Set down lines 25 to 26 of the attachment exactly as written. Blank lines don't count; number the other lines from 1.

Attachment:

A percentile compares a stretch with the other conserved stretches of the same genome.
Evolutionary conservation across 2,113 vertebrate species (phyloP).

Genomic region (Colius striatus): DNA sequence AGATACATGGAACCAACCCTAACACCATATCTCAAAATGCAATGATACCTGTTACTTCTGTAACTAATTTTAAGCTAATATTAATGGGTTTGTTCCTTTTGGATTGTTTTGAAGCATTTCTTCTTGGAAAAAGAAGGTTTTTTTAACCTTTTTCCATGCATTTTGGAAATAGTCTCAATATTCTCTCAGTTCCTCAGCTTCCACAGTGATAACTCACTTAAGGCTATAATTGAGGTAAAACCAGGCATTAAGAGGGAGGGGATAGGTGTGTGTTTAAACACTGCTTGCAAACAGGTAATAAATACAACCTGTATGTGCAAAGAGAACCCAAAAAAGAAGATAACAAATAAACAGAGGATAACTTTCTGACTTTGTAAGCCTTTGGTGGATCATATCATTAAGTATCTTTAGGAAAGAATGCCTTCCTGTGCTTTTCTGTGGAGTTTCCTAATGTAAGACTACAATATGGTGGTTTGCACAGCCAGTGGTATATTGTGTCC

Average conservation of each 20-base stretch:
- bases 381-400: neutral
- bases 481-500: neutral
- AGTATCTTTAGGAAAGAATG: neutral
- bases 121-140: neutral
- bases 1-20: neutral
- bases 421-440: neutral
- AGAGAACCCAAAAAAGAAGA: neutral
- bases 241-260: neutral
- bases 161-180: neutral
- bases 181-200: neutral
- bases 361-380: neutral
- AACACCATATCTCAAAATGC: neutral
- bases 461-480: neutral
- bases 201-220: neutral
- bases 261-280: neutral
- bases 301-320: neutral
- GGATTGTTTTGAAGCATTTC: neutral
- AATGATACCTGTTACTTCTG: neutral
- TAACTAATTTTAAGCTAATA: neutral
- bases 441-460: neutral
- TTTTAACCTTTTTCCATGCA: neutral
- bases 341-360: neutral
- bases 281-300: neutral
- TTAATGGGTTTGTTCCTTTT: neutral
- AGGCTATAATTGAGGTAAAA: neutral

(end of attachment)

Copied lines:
- TTTTAACCTTTTTCCATGCA: neutral
- bases 341-360: neutral